Can Raje, fighting tooth and nail, break the spell?

Can Raje, fighting tooth and nail, break the spell?

Rajasthan Chief Minister Vasundhara Raje. File photo

Back in February, after the BJP lost the by-elections in Rajasthan, many thought curtains were falling for Chief Minister Vasundhara Raje’s three-decade-long political career.

But Raje has managed to have her say even after that, whether it was about the party’s choice for state chief or about retaining her loyalists. She also made BJP declare her the chief ministerial candidate.

She even managed to have most of her MLAs repeated even after the exit polls predicted that the party will lose under her leadership.

Once again, the 65-year-old leader has proved her detractors wrong and is currently touring the state, campaigning fiercely in a bid to return to power.

However, the road isn’t smooth for either her or for the party. The BJP is battling not just anti-incumbency but also disgruntled party workers and communities.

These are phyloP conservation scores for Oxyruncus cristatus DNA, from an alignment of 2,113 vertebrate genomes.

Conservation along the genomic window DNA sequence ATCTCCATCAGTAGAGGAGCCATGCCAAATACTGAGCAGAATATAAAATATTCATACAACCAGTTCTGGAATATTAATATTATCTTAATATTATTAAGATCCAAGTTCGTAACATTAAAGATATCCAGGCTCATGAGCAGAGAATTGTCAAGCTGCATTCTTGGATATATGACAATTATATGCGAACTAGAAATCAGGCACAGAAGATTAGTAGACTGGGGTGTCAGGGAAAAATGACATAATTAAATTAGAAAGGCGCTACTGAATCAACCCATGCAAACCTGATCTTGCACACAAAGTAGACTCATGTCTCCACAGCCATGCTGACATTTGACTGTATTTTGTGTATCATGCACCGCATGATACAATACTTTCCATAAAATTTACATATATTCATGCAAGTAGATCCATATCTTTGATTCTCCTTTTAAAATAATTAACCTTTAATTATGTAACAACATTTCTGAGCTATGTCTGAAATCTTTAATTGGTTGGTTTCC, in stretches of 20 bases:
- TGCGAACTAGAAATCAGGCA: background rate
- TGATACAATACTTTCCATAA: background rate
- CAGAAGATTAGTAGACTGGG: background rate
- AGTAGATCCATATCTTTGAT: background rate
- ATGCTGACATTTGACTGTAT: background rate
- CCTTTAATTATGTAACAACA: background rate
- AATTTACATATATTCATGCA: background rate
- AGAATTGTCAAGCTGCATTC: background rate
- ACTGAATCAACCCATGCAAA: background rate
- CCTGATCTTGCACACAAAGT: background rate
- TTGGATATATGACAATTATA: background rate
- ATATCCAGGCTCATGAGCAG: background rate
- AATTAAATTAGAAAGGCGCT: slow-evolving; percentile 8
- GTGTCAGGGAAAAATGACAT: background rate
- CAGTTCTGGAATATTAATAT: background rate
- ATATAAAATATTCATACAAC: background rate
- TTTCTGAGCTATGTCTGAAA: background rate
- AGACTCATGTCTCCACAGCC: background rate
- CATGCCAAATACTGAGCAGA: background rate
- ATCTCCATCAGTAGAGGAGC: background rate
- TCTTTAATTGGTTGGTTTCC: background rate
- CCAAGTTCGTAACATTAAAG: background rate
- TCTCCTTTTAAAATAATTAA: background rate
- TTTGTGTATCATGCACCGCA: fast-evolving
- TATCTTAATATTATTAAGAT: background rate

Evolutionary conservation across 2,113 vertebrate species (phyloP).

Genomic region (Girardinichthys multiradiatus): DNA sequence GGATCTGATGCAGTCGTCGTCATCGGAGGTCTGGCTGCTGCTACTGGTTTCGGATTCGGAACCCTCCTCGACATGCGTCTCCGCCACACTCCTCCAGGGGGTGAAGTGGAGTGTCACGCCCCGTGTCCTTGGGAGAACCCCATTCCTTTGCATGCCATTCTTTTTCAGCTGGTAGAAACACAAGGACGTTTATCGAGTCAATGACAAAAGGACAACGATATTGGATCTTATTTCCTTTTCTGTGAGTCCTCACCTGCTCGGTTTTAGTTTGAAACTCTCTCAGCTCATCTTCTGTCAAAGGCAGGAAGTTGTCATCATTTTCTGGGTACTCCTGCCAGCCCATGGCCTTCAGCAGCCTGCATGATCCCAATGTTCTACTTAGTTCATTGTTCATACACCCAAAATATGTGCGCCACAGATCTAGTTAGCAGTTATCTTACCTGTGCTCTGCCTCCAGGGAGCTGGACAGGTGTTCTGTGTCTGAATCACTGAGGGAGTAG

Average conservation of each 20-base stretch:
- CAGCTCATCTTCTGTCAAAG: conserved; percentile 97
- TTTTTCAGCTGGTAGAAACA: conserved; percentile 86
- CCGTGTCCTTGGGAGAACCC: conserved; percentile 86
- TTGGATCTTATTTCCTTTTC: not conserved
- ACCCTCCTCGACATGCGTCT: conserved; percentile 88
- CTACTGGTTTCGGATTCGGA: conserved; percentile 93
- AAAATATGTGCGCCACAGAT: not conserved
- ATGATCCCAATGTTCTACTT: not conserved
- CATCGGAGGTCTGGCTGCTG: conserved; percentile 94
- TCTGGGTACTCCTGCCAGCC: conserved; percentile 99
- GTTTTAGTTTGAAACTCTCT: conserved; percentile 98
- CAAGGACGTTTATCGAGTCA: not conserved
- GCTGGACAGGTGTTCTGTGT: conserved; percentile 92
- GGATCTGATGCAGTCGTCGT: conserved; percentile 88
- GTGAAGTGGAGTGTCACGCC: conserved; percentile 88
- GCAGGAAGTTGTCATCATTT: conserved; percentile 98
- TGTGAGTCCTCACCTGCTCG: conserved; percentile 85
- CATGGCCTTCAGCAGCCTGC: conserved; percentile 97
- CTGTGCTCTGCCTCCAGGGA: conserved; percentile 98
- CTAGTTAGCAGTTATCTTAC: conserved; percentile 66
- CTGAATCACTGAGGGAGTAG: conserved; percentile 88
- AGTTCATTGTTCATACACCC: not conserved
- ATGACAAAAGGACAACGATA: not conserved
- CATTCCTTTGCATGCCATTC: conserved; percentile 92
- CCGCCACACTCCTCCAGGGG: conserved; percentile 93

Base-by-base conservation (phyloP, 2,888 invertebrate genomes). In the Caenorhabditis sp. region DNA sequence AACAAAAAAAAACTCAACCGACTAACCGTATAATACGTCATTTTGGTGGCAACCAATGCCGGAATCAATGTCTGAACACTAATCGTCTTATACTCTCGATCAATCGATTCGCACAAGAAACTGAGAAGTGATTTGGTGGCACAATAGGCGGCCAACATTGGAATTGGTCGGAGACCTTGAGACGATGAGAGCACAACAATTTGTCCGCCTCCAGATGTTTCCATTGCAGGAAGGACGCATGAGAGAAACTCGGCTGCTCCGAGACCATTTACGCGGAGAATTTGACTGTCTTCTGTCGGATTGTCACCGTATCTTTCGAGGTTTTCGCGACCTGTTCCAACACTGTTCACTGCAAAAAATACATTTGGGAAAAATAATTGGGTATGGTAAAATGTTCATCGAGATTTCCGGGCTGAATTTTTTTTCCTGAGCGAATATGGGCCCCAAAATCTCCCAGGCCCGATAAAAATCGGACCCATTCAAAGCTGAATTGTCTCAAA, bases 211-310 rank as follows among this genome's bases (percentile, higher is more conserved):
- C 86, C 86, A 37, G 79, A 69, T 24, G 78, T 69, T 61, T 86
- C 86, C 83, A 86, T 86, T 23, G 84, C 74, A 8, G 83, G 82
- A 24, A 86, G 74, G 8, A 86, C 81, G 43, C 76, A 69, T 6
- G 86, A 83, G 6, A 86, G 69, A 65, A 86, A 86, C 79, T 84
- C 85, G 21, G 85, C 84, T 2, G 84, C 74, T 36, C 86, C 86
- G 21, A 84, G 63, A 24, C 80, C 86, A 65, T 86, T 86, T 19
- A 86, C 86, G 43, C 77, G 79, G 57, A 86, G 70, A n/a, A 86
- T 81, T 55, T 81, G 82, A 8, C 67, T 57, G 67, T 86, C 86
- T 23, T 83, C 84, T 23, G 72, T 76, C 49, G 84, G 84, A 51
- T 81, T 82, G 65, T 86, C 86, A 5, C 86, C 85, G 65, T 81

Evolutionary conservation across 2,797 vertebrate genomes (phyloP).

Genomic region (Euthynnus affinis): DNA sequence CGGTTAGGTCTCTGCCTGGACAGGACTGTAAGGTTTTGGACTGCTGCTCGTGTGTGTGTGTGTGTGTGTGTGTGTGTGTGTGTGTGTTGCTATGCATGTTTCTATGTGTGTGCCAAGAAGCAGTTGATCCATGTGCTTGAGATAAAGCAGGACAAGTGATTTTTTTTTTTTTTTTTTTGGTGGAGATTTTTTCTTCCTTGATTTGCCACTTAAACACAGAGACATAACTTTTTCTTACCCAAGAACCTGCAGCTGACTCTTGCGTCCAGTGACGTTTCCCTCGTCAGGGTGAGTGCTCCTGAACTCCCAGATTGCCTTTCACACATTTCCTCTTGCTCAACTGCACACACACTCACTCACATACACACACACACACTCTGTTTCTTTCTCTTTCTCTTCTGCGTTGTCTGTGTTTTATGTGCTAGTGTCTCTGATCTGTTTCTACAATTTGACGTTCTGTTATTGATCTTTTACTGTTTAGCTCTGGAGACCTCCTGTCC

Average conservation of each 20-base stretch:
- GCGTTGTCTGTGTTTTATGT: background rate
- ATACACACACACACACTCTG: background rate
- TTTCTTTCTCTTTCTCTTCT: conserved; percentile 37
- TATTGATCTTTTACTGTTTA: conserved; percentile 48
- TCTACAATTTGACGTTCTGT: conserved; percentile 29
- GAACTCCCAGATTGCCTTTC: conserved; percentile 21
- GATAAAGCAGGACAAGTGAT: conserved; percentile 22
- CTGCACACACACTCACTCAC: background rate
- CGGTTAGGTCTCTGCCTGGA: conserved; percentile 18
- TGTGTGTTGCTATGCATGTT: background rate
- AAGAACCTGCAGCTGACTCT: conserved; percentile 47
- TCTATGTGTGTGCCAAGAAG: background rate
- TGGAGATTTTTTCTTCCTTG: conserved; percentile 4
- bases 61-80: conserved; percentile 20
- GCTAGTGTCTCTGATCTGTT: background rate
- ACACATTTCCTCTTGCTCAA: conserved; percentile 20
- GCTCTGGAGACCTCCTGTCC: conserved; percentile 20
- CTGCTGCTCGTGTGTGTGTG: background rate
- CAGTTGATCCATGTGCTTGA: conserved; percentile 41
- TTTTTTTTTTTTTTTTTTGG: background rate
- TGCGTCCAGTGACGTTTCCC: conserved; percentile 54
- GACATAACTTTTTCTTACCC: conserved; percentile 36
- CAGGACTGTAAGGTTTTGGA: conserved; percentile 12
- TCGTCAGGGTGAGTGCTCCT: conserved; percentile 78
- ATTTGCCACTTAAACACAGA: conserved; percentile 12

The protest at Prime Minister Narendra Modi’s rally in Jhunjhunu in March was a wake-up call for her. The slogan that was heard at Modi’s rally was: “Modi tujhse bair nahin, Vasundhara teri khair nahin” (Modi, We don’t hold anything against you, but Vasundhara, beware of us).

Soon enough, she was holding the 40-day Gaurav Yatra across the state to connect with the voters, but the ‘yatra’ too saw protests.

The contest in her home seat of Jhalrapatan has turned into a ‘battle royale’, with the Congress fielding another a member of the erstwhile royalty, Jaswant Singh’s son Manvendra Singh.

Even though she is confident of winning a fourth time, Raje cannot ignore the Rajput vs Rajput equation.

Even here, Raje has promptly hit back by fielding BJP’s lone Muslim candidate against state Congress chief Sachin Pilot in Tonk, which is dominated by Gujjar and Muslim communities.

The 2018 Assembly polls, apart from being the semi-finals to the 2019 Lok Sabha polls, will also decide Raje’s future in the BJP and Rajasthan.

If she wins, she will be making history — none of her predecessors have been able to beat anti-incumbency in the last five elections. And if she loses, that will be the end of her political clout.

Get a round-up of the day's top stories in your inbox

Check out all newsletters

Get a round-up of the day's top stories in your inbox